Nearly three of every five working retirees see retirement as a chance to shift gears into a different line of work, according to a 2014 Merrill Lynch study. Thirty-seven percent of those surveyed take steps toward that goal in the five years before retirement. That figure, the study notes, rises to 54% when retirement is only two years away. This re-engagement, or second career, usually occurs after a brief hiatus immediately post-retirement but, once started, lasts about nine years.
Welcome to the world of second act careers, a world with which AARP Jobs Expert and Great Jobs columnist Kerry Hannon is intimately familiar. Hannon is a noted expert on second act careers — she coined the phrase “Second Acts” while writing the column by that name for U.S. News & World Report.
Hannon is a contributing editor and Second Verse columnist at Forbes, and an expert and regular columnist on personal finance and careers for women over 50 at the PBS website NextAvenue.org. She’s written 10 books advising women about their careers and finances, with a particular focus for those who are 50-plus.
PRiME caught up with Kerry Hannon to learn some of her best tips about second careers and finding meaning in this next phase of life. Here’s what she had to say.
PRiME: What are your top five tips for women interested in second act careers?
PRiME: What drives women, in particular, to take on a second act career?
Kerry Hannon: “What I’ve found is both men and women look at this stage in their lives …both genders have this curiosity — is this what it’s all about? We’re losing people we love, not just our parents. We’re getting our own health crises. It pulls you up short. There’s got to be more to life.
“But men have a more difficult time with their egos and starting over as a greenhorn. The greenhorn blues. It’s very much a psychological turn that men seem to have a harder time grappling with. Women are more hardwired to start on this path and not have their egos so tied up in it. Maybe it’s because women have stepped out of the workplace or downsized their work while they had kids. So they have some experience trying it. Women are also more patient. They are more willing to take time and do the homework. They have more patience to let a business grow over time.”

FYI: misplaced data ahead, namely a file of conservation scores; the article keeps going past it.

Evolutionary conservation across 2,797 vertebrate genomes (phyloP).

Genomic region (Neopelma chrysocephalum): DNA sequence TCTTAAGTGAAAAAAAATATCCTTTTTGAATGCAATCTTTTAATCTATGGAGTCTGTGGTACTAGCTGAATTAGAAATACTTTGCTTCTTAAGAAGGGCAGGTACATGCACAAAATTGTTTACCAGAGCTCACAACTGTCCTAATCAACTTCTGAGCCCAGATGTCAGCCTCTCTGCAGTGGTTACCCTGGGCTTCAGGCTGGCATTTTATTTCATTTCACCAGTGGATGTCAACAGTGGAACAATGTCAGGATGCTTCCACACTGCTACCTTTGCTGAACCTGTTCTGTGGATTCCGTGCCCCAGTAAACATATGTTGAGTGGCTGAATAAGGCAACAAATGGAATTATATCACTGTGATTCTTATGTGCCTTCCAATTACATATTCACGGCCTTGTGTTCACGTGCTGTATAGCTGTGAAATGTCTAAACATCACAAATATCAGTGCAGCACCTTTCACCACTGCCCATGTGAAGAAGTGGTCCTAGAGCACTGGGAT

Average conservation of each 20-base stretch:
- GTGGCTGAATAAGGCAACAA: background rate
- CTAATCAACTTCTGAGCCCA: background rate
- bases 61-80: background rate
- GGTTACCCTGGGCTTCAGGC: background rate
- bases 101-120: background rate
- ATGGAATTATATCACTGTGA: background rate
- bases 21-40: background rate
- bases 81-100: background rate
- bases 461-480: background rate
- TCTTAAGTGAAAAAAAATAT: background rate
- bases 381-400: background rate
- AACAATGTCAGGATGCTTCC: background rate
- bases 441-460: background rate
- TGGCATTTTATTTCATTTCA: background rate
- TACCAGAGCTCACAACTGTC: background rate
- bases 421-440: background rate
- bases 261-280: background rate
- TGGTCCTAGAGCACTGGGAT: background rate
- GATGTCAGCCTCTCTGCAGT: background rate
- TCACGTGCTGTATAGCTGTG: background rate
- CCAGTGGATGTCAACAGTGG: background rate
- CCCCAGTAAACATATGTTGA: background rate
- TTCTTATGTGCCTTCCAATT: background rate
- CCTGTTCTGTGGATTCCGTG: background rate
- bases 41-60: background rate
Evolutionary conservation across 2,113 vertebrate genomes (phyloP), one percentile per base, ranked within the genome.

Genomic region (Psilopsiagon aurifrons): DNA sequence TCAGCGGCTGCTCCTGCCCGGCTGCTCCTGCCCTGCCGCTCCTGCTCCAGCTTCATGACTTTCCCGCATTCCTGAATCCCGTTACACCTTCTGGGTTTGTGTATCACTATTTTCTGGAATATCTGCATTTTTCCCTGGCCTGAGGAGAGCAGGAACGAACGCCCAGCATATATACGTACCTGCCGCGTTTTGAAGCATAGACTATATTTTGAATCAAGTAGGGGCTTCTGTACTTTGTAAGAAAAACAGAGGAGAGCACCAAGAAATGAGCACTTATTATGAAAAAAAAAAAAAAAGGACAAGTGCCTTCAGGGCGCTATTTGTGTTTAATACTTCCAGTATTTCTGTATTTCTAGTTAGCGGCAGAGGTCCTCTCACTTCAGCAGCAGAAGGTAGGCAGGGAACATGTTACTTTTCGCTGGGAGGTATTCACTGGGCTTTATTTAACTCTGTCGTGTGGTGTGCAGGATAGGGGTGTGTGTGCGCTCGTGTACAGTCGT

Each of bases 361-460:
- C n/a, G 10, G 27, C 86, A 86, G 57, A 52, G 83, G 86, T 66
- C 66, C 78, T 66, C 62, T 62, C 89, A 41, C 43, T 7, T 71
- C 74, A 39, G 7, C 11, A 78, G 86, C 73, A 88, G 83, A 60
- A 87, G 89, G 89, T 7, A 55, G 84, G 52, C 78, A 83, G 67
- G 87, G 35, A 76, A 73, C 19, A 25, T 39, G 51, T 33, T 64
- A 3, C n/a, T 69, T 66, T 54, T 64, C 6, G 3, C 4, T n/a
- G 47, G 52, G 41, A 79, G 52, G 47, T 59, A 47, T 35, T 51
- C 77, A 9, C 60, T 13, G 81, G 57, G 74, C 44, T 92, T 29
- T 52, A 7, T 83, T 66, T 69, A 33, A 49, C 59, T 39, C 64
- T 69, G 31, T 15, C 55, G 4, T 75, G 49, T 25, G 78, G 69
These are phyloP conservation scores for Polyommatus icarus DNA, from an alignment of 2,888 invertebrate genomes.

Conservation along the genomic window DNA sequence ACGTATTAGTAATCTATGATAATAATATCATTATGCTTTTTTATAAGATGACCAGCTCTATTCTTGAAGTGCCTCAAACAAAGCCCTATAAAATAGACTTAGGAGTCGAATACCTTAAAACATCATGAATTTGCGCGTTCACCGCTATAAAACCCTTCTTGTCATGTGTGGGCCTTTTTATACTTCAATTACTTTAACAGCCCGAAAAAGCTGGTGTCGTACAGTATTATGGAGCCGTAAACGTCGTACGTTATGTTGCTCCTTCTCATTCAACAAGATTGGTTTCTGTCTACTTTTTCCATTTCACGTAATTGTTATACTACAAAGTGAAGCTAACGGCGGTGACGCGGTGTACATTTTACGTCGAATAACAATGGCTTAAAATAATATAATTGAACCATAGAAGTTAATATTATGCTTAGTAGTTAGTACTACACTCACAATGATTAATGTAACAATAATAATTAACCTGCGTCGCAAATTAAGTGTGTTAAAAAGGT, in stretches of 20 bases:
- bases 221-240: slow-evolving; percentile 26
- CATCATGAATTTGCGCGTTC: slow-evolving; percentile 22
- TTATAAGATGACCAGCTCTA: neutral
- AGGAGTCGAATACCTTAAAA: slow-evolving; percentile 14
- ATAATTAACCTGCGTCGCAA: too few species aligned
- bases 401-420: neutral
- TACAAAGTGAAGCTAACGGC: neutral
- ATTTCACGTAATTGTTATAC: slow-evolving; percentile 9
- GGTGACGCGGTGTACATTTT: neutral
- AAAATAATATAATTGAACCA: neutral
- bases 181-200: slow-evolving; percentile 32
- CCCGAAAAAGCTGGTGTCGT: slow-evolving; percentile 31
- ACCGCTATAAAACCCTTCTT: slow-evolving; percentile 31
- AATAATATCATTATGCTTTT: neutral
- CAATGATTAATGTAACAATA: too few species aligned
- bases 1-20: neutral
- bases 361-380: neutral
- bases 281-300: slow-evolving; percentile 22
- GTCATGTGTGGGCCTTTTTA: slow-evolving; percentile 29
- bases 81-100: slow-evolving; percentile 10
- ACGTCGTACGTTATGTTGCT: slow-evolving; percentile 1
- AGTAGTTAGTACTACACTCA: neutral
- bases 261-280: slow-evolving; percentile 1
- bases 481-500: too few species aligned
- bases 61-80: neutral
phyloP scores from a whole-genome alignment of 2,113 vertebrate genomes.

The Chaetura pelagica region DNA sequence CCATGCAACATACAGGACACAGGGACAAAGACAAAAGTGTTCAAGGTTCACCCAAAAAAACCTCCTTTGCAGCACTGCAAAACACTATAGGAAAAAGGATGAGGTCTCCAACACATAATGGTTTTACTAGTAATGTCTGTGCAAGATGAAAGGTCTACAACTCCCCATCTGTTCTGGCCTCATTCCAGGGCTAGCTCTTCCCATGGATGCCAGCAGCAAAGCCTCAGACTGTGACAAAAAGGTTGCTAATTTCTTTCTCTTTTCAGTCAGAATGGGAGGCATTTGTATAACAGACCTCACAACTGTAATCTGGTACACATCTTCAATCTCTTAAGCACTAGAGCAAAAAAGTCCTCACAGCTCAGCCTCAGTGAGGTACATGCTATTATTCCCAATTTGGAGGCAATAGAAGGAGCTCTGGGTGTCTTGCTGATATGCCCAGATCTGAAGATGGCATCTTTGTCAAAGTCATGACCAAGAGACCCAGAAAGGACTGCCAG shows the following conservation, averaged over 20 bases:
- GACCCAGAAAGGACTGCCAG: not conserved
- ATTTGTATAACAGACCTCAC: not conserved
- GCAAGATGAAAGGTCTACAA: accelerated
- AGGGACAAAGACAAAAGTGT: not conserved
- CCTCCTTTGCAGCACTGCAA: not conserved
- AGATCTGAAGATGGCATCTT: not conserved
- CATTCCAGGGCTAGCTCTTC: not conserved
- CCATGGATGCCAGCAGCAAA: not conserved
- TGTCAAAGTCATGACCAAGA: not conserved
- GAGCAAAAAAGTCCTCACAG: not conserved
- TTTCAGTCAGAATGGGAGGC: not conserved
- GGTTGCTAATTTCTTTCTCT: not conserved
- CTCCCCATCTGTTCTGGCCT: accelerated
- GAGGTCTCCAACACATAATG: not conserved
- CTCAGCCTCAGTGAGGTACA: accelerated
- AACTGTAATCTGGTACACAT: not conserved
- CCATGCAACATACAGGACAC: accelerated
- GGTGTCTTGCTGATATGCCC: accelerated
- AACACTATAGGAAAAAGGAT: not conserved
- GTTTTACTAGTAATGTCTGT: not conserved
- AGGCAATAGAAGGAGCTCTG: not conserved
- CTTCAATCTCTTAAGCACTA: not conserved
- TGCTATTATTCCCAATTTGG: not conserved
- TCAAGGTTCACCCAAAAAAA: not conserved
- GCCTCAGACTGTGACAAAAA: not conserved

PRiME: What role does philanthropy play in women’s second act careers?
Kerry Hannon: “It’s huge. It’s a big part of what women are interested in at this stage of their lives. By nature, women are more giving. In this stage, philanthropy is very important. Doing work with social impact is high on women’s radar.
“There are so many ways to do that. The best way to get back in is by volunteering, doing things that use your skills.” Hannon ticks off project management and fundraising as two examples. “A job may percolate right there where you are and you’re networking. You can see the opportunities you might fit into.”
“Most of us want to get paid. It may not be the same as before, but it makes you feel valued,” Hannon continues. “Find something you care about.” Hannon offers a few websites that she feels are particularly good for helping people explore philanthropic second careers:
PRiME: What are your top tips for women for getting a job after 50?
Kerry Hannon: “First, ageism is alive and well in the workplace, and that’s true for women more than men.”
PRiME: What are the key skills women post-50 should maintain and/or update to stay relevant as they consider second careers?
Kerry Hannon: “You cannot let the technological piece slip away from you. You can’t be intimidated by social media. Join LinkedIn Industry. Be an expert. Follow thought leaders on Twitter. Stay on top of your industry, whatever one you want to be in. Be in step on social media and in your field.”
“You have to stay on top of your network,” she continues. “You can’t let it fade away. Stay connected at all stages.”
PRiME: What common mistakes do women over 50 make regarding their finances?
Kerry Hannon: “You can’t afford not to pay attention to your finances. Negotiate for yourself. Don’t be taken advantage of. Don’t throw up your hands and say ‘math is not my thing.’ Start a money club with your friends and read money books. Women are the CEOs of their households but freeze when investing. That’s unacceptable. Do one thing you’re scared about money every day.”
PRiME: Any last thoughts about second act careers?
Kerry Hannon: “It’s a process. None of this happens overnight. Starting a second act or third — it’s building blocks. Take baby steps every day to put that plan into place.”
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